A Guide To PIC Microcontroller Documentation/Print version

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A Guide to PIC Microcontroller Documentation Datasheets for semiconductor products can be baffling even for the most experienced engineers and programmers, but those written for microcontroller or digital signal processing products are even more so. One of the challenges of writing a datasheet for such products is that, due to their programmable nature, diversity and flexibility, it is difficult to successfully separate out the raw data about the product and its peripherals from programming them and ultimately developing functioning applications based upon them.

Even those with several years experience on one family of products from one silicon manufacturer may have difficulty finding the information they are accustomed to in the documentation of an alternative silicon supplier. This is due to each manufacturer writing their documents in differing ways and even using varying terminology or acronyms for the same terms.

This guide aims to explain what type of information is split over which documents for the Microchip PIC family of microcontrollers and digital signal controllers from Microchip Technology which should help those making their first tentative steps with this broad range of controller products.

Who is this written for?

This guide is written primarily for professional embedded developers who are moving to the Microchip range of controller products for the first time and need guidance on where to find the information they need to make informed decisions on the products' capabilities or how to program and use them. It is also ideal for those in higher education (both learning and teaching) to gain an insight into how technical information on complex silicon products is written and which details are to be found where. For those who take a personal interest in these products, but do not necessarily work in the embedded system profession, enlightenment may also be found as to why certain information is documented as it is and where.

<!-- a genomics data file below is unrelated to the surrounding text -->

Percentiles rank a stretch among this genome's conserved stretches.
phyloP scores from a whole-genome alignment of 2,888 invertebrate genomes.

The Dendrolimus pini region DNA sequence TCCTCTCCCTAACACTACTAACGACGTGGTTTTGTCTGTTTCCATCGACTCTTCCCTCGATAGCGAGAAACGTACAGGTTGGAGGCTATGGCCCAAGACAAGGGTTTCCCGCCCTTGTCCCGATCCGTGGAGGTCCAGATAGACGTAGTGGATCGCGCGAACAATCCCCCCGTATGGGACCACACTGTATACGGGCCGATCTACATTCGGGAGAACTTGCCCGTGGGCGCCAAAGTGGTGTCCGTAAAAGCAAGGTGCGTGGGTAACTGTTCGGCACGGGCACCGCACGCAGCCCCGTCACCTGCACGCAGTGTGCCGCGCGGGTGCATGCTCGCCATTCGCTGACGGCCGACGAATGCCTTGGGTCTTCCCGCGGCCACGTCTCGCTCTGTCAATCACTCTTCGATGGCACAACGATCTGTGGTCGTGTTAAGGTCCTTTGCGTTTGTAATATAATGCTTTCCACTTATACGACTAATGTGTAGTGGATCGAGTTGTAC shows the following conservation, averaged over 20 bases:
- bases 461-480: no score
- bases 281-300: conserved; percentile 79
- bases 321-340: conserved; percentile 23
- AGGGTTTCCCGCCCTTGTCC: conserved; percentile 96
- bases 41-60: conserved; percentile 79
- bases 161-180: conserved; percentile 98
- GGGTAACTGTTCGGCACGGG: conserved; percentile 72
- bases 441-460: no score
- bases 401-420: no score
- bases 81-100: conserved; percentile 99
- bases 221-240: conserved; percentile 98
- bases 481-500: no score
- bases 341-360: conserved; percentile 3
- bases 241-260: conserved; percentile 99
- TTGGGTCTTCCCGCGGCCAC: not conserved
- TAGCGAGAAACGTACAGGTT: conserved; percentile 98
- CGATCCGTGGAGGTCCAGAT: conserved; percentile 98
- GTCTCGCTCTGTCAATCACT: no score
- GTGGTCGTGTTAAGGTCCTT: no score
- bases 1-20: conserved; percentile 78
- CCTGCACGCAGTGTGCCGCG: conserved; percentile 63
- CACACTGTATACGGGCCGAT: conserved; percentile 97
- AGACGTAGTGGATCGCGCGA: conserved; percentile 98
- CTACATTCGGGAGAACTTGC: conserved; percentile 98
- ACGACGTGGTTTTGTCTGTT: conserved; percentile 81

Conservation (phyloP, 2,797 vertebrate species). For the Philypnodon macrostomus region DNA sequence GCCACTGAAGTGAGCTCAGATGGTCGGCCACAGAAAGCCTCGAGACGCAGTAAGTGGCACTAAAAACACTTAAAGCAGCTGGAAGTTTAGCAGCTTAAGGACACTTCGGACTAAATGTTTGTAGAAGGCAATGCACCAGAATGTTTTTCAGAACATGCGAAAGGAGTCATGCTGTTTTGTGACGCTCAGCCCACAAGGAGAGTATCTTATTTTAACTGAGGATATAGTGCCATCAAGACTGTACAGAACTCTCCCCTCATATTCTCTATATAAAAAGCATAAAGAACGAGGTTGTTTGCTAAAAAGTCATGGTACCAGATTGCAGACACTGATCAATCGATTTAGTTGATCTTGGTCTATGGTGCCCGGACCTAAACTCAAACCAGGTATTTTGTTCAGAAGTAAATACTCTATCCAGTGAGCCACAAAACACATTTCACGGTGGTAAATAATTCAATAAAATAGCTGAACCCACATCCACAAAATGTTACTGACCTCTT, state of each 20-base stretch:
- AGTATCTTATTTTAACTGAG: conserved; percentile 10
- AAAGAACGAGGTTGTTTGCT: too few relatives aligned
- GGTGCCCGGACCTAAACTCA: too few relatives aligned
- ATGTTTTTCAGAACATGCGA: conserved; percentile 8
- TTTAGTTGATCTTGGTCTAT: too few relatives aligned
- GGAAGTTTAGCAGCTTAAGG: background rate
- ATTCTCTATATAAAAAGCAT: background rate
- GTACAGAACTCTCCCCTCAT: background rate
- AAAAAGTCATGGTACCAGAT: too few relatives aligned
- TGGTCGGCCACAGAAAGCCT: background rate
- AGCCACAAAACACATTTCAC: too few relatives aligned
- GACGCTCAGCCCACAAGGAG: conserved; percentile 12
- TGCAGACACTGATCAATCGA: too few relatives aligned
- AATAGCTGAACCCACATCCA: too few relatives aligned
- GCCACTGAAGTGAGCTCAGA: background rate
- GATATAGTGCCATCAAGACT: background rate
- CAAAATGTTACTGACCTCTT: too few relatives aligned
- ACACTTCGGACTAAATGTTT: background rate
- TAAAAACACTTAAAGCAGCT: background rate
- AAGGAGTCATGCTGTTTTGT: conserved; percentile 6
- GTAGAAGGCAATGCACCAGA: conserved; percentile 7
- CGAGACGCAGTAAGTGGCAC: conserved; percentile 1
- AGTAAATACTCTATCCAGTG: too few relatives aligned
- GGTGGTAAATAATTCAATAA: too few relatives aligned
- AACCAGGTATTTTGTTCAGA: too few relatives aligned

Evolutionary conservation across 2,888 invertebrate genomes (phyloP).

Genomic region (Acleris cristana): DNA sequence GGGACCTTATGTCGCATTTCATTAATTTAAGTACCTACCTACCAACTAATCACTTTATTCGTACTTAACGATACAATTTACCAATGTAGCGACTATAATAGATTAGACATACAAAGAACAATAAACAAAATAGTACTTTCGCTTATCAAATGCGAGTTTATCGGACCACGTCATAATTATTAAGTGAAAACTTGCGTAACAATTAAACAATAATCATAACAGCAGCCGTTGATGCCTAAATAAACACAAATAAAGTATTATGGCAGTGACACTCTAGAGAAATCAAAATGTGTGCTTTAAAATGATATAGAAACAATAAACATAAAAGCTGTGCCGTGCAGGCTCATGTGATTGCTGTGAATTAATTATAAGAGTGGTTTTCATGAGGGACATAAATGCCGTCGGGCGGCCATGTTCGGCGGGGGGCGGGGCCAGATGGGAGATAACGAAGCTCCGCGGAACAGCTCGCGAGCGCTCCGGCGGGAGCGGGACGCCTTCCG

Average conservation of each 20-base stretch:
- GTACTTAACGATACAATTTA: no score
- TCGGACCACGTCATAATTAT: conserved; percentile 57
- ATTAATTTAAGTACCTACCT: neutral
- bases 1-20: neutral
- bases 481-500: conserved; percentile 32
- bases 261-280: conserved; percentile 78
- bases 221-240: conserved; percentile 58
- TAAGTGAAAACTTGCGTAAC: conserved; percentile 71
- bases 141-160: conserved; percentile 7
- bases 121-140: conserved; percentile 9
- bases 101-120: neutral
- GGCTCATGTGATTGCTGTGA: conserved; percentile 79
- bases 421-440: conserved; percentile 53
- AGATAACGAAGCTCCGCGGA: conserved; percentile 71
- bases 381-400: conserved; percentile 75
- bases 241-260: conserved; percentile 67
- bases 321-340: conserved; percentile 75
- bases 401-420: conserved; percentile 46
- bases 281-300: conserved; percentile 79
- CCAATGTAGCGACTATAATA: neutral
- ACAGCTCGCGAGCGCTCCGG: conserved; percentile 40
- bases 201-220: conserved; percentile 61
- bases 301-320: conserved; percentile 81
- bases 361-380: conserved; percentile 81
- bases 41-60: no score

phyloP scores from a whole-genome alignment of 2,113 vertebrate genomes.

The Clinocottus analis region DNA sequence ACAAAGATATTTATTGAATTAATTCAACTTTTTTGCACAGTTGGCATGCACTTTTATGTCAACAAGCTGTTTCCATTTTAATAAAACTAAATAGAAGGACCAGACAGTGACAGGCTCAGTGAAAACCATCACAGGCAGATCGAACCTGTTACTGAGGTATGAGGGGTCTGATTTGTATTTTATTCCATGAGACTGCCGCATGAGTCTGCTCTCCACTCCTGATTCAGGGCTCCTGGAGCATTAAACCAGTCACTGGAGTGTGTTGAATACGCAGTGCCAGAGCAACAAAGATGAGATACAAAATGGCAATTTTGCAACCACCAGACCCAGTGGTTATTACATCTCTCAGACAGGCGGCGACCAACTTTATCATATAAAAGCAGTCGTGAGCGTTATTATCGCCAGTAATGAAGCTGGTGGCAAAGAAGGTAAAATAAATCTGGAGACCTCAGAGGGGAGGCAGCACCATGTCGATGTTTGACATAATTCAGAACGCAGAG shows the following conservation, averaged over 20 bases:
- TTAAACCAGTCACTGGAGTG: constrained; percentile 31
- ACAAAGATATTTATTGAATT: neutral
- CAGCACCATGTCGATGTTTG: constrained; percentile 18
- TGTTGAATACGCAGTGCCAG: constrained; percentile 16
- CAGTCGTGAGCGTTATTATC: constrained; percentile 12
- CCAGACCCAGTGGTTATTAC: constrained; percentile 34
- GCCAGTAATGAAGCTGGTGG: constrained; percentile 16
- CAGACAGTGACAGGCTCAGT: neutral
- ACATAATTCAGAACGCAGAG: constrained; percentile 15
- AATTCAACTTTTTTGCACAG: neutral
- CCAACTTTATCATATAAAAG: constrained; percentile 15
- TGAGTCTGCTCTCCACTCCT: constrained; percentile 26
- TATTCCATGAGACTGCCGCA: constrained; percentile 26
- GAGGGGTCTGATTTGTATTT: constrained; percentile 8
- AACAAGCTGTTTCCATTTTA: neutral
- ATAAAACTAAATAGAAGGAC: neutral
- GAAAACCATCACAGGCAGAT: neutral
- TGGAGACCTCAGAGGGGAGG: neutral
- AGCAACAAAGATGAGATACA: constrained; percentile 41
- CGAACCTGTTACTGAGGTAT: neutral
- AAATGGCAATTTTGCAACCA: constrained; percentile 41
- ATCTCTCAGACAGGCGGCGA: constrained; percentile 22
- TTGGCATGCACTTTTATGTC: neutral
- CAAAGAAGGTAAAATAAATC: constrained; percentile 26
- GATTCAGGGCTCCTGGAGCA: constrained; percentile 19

How this book is constructed

This book is split into three sections; the first is recommended reading for all those reading this book the for the first time and ensures that basic knowledge required to understand the rest of the book is clarified; the second section examines the documentation available for the different products on a controller family and sub-family basis, ideal for those making a start with a particular Microchip PIC device; the third and final section is a terms-based guide to documentation allowing those with previous knowledge (either with these products or those from an alternative supplier) to get quickly to the information they need, based upon the knowledge they already have.

The sections and their contents are:

Recommended prior knowledge

This book assumes the reader has a grounding in electronics, microcontroller architecture and programming, embedded systems or a combination of all three. Terminology common to these areas will be used without further definition or explanation.

Appendices

Authors and contributors

Notes for contributors

Translations

Glossary



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A Guide to PIC Microcontroller Documentation

Methodology behind PIC® controller documentation

Microcontrollers and digital signal processors (DSPs) are challenging products to document. On the one hand, the semiconductor vendor has to describe the functionality of the device's processing core, the functionality and possible settings of peripherals and the electrical and packaging specifications of the device. This description needs to concentrate on the raw functionality of the device's circuitry and the registers which they form. For example, a UART (Universal Asynchronous Receiver Transmitter) peripheral's functionality, as described in a datasheet, focuses upon, among other things, setting up the related transmit and receive pins of the device for use as a serial interface, how to calculate the required baudrate settings and how to enable parity support.